Julieta Vartabedian, an anthropologist known for her 2018 book Brazilian ‘Travesti’ Migrations, focused her presentation on the experience and world view of transgender women who defined their image as transvestite sex workers in Brazil.

Ms Vartabedian explained that given the transgender activity and libertine attitudes evidenced during the Rio Carnival, it’s a paradox that Brazil retains a record of sharp discrimination against the LGBTQI+ community. The 21-year dictatorship during which many were arrested ended in 1985, but verbal and physical violence targeting transsexuals in particular continues to this day.

Over the years many Brazilian transgender women chose prostitution to escape poverty but also the confines of their assigned sex identity. Many migrated or planned to migrate to Europe’s capitals where they could live in a more accepting society and in some cases receive treatment and surgery.

Success in prostitution offered validation for cross-dressing and being desirable to men. In some cases, it also funded a ticket to Europe. It was one of the world’s most famous transsexuals, the North American Christine Jorgensen, who provided the model for the aesthetic hegemony adopted by many trans women prostitutes. In the dichotomy of the wished-for body, the old masculine body had to die.

This amounted to a difficult and sometimes traumatic experience for many, for example those who underwent black market surgical procedures and ended up with silicone in their blood streams. Many distrusted the medical services because their chosen sex wasn’t recognized, or opted not to get AIDS-tested just to avoid the prejudice and stigma. The sex workers were highly vulnerable and health problems often mitigated their goals to achieve feminine beauty.

Still, Ms Vertabedian emphasized that avoiding victimization is important, some are “happy hookers” and others do not like their work, as with any profession. For many, emigration to Europe formed part of the life experience and while idealized views of Europe faded as the sex market changed tremendously over the last four decades, most stayed.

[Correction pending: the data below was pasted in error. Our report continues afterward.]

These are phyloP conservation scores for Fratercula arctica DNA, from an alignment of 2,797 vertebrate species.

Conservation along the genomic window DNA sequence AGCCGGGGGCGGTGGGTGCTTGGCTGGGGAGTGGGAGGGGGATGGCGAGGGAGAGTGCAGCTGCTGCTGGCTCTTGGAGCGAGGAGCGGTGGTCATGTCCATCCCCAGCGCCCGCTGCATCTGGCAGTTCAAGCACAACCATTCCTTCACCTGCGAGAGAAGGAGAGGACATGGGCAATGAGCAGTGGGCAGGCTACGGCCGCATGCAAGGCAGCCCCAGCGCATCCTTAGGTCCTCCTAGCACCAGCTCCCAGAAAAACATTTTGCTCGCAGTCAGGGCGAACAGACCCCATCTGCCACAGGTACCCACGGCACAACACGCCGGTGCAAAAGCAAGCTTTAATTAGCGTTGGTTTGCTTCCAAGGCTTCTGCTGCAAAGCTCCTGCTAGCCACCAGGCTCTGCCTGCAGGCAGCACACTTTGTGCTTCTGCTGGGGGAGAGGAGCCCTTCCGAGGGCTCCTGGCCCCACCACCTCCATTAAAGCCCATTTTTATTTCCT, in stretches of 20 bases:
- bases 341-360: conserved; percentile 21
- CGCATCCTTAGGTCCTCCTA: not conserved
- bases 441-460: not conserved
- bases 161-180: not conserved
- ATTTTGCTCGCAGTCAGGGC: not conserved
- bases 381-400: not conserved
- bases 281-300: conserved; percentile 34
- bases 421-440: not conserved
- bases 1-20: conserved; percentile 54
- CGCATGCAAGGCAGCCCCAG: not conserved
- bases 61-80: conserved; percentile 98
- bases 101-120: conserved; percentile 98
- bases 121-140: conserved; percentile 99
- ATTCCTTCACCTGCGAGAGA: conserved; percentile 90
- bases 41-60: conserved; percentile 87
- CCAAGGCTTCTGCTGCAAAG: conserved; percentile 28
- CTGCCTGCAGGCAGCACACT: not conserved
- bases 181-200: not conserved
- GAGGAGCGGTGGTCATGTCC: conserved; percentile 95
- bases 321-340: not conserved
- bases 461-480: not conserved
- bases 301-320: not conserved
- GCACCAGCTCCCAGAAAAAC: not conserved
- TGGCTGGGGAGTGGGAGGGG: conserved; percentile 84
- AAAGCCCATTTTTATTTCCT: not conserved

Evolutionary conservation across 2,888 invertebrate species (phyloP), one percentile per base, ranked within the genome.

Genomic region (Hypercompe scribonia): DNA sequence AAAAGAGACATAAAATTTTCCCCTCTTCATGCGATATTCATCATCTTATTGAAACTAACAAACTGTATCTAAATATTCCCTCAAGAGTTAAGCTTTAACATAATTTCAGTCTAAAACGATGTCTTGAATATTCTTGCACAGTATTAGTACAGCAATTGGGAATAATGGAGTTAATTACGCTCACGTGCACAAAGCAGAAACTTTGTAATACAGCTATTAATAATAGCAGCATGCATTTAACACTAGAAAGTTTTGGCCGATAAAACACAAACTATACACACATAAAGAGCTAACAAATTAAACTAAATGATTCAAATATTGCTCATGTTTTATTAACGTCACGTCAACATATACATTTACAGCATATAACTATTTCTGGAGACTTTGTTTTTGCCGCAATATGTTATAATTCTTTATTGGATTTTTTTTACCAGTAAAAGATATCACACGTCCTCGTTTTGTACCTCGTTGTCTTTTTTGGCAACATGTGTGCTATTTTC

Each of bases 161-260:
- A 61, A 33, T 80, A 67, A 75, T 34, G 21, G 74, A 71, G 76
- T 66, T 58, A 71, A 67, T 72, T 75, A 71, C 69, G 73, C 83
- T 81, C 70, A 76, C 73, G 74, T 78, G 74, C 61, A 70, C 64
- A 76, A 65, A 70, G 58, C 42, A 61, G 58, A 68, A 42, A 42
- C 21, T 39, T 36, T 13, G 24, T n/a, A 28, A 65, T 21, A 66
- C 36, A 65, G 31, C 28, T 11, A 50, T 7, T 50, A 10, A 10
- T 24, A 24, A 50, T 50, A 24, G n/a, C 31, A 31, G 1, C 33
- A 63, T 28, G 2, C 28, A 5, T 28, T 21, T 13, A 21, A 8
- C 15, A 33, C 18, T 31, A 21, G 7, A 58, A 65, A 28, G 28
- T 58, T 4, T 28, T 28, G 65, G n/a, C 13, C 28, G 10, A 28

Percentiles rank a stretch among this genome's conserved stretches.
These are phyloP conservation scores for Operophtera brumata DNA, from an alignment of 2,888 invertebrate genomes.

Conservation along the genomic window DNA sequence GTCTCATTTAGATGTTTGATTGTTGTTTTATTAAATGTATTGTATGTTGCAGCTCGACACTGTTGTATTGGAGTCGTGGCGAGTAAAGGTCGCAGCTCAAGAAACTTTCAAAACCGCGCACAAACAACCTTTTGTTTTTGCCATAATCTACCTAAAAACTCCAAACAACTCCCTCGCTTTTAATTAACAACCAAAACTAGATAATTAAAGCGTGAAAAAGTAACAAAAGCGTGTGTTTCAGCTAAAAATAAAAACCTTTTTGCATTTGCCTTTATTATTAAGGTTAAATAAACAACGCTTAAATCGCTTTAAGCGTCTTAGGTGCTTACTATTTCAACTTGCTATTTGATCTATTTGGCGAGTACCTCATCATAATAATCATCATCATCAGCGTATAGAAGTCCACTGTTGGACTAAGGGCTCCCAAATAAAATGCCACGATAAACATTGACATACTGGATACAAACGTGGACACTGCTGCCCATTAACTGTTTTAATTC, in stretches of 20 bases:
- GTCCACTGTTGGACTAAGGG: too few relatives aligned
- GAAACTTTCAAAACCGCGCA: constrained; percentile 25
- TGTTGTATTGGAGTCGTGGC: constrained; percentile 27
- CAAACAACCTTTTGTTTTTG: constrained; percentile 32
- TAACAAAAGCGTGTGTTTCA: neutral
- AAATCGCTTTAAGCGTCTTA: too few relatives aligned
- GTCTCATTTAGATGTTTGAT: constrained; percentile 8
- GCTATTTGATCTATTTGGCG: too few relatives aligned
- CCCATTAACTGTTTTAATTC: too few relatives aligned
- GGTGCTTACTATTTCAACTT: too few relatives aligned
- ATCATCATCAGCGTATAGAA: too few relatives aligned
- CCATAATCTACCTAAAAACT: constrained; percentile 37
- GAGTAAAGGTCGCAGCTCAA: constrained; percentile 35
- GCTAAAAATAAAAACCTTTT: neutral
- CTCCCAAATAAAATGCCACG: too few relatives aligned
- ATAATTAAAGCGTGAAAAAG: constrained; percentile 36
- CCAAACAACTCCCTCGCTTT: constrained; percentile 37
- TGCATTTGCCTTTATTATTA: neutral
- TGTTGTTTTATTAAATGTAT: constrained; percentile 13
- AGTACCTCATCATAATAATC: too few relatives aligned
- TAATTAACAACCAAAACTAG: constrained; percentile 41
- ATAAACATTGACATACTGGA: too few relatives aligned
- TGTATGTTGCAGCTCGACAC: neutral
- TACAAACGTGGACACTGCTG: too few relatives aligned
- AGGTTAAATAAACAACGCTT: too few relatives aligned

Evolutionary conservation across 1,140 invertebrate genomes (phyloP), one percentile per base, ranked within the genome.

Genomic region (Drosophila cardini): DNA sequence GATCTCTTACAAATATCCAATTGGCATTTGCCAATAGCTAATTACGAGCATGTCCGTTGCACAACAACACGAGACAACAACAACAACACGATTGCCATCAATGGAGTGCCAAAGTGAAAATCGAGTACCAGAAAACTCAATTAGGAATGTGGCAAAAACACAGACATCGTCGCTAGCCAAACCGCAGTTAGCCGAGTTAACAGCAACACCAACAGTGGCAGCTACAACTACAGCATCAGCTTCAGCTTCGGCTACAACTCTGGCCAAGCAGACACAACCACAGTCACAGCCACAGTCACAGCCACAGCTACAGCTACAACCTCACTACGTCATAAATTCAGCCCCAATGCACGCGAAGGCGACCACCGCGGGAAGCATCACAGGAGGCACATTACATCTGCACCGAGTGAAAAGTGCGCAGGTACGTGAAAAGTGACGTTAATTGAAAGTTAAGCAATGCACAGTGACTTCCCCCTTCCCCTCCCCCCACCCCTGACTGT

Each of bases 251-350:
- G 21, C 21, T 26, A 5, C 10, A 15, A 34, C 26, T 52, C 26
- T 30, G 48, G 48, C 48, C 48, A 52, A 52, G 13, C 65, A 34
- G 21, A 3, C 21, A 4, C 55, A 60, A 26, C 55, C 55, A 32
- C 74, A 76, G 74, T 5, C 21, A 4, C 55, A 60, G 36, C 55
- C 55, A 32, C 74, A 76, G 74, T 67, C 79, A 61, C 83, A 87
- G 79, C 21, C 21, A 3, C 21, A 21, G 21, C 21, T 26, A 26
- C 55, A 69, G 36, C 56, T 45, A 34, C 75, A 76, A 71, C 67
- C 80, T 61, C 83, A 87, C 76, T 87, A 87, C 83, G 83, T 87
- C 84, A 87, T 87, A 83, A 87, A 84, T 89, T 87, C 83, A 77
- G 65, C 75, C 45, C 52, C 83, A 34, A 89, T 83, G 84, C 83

For many, migration had delivered upward mobility and a degree of the freedom pursued.


Ms. Julieta Vartabedian recounted the experience of Brazilian travesty sex workers who emigrated to Europe


SPEAKER MARÍA DEL CARMEN GARCÍA RETORTA

Report from a surgical unit: care and surgery at a Madrid hospital

Ms María del Carmen García Retorta, trans surgery unit nurse, and Dr Carmen María Iglesias Urraca, plastic surgery unit chief, had both come from the La Paz University Hospital in Madrid to speak at the conference.

Ms García Retorta began with an ethical code of nursing that she applied in her work. She continued her presentation with a description, from a surgery patient’s perspective, of their admission into the unit. A well-received patient would be asked how they were doing, receive all wished-for information and answers, and generally be made to feel relaxed and accompanied before and after the operation, with their privacy respected at all times. To test the extent to which this was taking place at various hospitals carrying out trans surgery, she conducted a survey of surgery patients who had received their operations in both public and private surgery units. The conclusions of her survey showed a very high level of satisfaction in terms of various aspects of nursing care received before and after the operation. She concluded by describing some of the methods she used in her service, including being available for the patient and ensuring their privacy at all times.

Ms García Retorta finished her presentation recalling a motto from her code of nursing ethics: “If you can cure, cure. If you can’t cure, alleviate. If you can’t alleviate, console. And if you can’t console, accompany.”


Ms. García Retorta believes in the patient-centric approach and that the nurse must permanently accompany and safeguard the privacy of the patient before and after surgery.


SPEAKER CARMEN MARÍA IGLESIAS URRACA

Dr Carmen María Iglesias Urraca then presented a brief description of trans surgery. She explained that to convert a man into a woman or vice versa was no easy task and limited by the distinct male and female osseous structures. Consequently, transvestite women who inject silicone and various other substances may achieve conversion into a “woman-lite”, but the morphologies of the back and gluteus remain very different. Among the operations available are phalloplasty and vaginoplasty. For the vaginoplasty the penis tissue is used to create the vagina walls and lips, and the urethra is reconducted. Changing a woman into a man can be more complicated, starting with the complete mastectomy, which produces mixed results depending on the size of the breasts removed, larger breasts leaving a correspondingly larger and more visible horizontal scar. Phalloplasty is probably the most complicated process and it also risky: it is assumed that up to 30% of surgery processes have complications at some point between the pre-operation stages and the end of the patient’s life. The penis is constructed from skin drafted from other parts of the body such as the forearm or thighs. Reconducting and extending the urethra is a very difficult process. Sensitivity and erections are achieved through the insertion of a variety of prosthetic devices specifically designed for neophalluses and different from the type used to treat impotence.